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National Portrait Gallery. Another, by the same artist, a companion picture to the Landor in the National Portrait Gallery, was in the possession of Sir George Scharf, and was exhibited in the Victorian Exhibition (No. 223) held in London in 1892. A marble bust of him, done at Rome in 1841 by T. Crawford, was in the possession of Browning. A lithograph of a half-length in water-colours, by Moore, was presented by him to his friends; and a fine cameo profile of him was executed by Saulini at Rome.

Kenyon published ‘A Rhymed Plea for Tolerance,’ London, 1833, 8vo; ‘Poems, for the most part occasional,’ London, 1838, 8vo; and ‘A Day at Tivoli, with other Verses,’ London, 1849, 8vo. These productions hardly pass muster as poetry. The ‘Rhymed Plea’ is a didactic dialogue in the heroic couplet on the duty of tempering religious zeal with charity. The other two volumes contain some graceful verses.

[Many interesting reminiscences and anecdotes of Kenyon are collected by Mrs. Andrew Crosse in Temple Bar, April 1890, January 1892, and references to him occur in Southey's Life, Ticknor's Life, Letters, and Journals, L'Estrange's Life of Mary Russell Mitford, Horne's Letters of Elizabeth Barrett Browning, Ingram's Life of Elizabeth Barrett Browning, Crabb Robinson's Diary, Clayden's Rogers and his Contemporaries, Macready's Reminiscences, Field's Old Acquaintance. See also Forster's Life of Landor; Sharp's Life of Robert Browning; Mrs. Sutherland Orr's Life and Letters of Robert Browning, pp. 105, 145, 154, 209; Sandford's Thomas Poole and his Friends, ii. 312; Gent. Mag. 1835 pt. ii. p. 331, 1849 pt. i. p. 664, 1857 pt. i. pp. 105, 309; Notes and Queries, 5th ser. vii. 285; Edinburgh Review, xlviii. 401 et seq.; Blackwood, xliv. 779 et seq.; North American Review, xlviii. 401 et seq. Material for the present sketch has also been furnished by Mr. George Scharf of the National Portrait Gallery.]

J. M. R.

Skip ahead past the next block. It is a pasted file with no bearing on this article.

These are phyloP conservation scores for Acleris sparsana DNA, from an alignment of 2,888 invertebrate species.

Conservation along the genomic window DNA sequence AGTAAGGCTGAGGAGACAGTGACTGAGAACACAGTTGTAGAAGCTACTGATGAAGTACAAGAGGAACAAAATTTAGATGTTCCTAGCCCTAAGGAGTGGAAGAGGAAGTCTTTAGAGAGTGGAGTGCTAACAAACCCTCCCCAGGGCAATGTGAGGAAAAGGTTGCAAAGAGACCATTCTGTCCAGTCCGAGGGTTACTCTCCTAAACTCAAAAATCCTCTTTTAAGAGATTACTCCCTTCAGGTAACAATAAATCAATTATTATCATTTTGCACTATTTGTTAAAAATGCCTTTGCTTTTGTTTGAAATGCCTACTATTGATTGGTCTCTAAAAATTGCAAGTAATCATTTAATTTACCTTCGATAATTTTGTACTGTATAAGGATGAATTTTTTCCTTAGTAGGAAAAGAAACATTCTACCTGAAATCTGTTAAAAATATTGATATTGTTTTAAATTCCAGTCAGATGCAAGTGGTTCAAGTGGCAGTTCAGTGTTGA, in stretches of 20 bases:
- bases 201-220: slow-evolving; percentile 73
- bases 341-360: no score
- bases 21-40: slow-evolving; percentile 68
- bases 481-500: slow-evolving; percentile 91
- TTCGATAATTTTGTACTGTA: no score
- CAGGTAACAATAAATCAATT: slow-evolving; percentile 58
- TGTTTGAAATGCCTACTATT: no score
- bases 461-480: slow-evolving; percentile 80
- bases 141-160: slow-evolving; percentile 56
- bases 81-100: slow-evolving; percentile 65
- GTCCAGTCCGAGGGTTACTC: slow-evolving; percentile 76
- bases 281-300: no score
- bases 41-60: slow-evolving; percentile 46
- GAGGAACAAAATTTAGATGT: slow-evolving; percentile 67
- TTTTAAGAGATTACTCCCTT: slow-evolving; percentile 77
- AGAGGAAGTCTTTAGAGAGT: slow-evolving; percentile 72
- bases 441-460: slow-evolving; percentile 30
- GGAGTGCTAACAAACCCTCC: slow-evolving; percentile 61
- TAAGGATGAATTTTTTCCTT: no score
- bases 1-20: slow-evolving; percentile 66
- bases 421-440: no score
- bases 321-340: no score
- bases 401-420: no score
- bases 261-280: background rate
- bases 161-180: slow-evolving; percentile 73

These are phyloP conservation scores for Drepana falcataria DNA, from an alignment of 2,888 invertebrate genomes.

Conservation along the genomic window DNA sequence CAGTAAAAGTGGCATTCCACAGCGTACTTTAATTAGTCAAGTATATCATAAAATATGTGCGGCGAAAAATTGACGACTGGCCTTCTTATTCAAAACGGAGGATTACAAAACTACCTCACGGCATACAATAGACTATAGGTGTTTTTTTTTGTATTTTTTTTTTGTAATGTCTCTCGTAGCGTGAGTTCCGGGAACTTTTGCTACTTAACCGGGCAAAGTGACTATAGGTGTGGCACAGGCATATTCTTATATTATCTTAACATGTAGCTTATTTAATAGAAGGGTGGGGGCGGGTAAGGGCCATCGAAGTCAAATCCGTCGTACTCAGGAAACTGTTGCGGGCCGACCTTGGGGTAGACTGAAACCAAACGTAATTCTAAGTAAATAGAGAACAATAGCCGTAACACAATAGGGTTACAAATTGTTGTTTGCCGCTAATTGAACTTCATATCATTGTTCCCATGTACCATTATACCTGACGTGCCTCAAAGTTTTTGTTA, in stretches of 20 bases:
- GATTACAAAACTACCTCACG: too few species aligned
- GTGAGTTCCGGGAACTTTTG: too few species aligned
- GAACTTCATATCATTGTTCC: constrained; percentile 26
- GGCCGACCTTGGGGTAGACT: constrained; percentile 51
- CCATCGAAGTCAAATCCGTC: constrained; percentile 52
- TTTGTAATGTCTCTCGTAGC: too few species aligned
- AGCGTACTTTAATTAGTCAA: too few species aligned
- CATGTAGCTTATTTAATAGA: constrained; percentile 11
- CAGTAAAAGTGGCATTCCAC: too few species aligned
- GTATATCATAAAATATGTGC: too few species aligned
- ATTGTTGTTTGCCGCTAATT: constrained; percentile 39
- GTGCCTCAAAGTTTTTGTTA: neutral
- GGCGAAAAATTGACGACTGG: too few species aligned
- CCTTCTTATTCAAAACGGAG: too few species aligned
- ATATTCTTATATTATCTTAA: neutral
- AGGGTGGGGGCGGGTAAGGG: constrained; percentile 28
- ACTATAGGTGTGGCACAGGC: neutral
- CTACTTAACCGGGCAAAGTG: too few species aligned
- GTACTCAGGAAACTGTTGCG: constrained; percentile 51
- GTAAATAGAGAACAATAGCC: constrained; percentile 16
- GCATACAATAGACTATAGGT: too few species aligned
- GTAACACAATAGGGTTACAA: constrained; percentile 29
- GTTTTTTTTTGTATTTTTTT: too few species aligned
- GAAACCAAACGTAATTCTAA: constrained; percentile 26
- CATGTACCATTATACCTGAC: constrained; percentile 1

KENYON, LLOYD, first Lord Kenyon (1732–1802), master of the rolls, the second son of Lloyd Kenyon of Gredington, Flintshire, a landed proprietor and farmer of good education but limited means, by his wife Jane, eldest daughter of Robert Eddowes of Gredington and of Eagle Hall, Chester, was born at Gredington on 5 Oct. 1732. He was educated under Dr. Hughes—whom in after-life he appointed preacher at the Rolls Chapel—at first at his day-school in the neighbouring village of Hanmer, and afterwards at Ruthin grammar school, of which Hughes became head-master. He learnt a little Latin—though his bad Latin was always jeered at when he was a judge—and enough French to be subsequently improved into tolerable French scholarship, but no Greek. Being a younger son, he was at seventeen years of age articled to a solicitor of Nantwich, Cheshire, named Tomkinson, in whose office he remained even after his elder brother had died, and he had been entered as a student of the Middle Temple on 7 Nov. 1750. His mental alertness soon showed itself, and he made great progress, so that, upon Tomkinson's refusal to take him into partnership, he left Nantwich in February 1755 a rapid and accurate conveyancer. He proceeded to London, and was called to the bar on 10 Feb. 1756. (Lord Campbell, however, rightly points out that his reports of cases begin with Easter term 1753, and thence infers, with some probability, that he must have been resident in London from that time.). For some years he had no practice. He lived on the 80l. a year furnished by his father, lodged frugally near the Temple in Bell Yard, by day took notes of Lord Mansfield's judgments (from 1753 to 1759) in the king's bench, which were published posthumously by J. W. Hanmer in 1819, and read law sedulously by night. At last he obtained a little conveyancing, and contrived to pay the expenses of going the North Wales circuit and the Stafford, Oxford, and Shrewsbury sessions by the briefs procured for him by friends. The friendship of John Dunning (afterwards Lord Ashburton), which he obtained in 1759 and kept till Dunning's death in 1782, first brought him regular employment, and while acting as Dunning's ‘devil’ he obtained a junior practice of his own. He was retained for the Duke of Portland in election contests in Cumberland, was introduced to Thurlow, and supplied by his industry the defects of Thurlow's indolence, and in his turn became the patron and helper of John Scott (afterwards Lord Eldon). His fee-book shows both his rise and the gains of lawyers in his day. Till 1764 he made nothing. In that year he received 80l.; in 1770 1,124l.; in 1771 2,487l.; in 1772 3,134l.; in 1775 4,225l.; in 1776 5,008l.; in 1780, the year in which he became a king's counsel, 6,359l.; in 1781 7,437l.; and in 1782, having become attorney-general, 11,038l. He made 80,000l. in sixteen years; his fees for opinions on cases alone were in 1780 2,578 guineas, in 1781 2,936 guineas, and in 1782 3,020 guineas. On the death of his father in 1775 he succeeded to the family estates at Gredington, and, marrying his cousin Mary, daughter of George Kenyon of Peel Hall, Bolton, Lancashire, went to live in Lincoln's Inn Fields. On the death of Sir R. Aston in 1778 he was sounded by Thurlow and Wedderburn about taking the vacant judgeship, but on the advice of Thurlow refused it; and he again declined a similar offer in 1780, on the death of Sir William Black-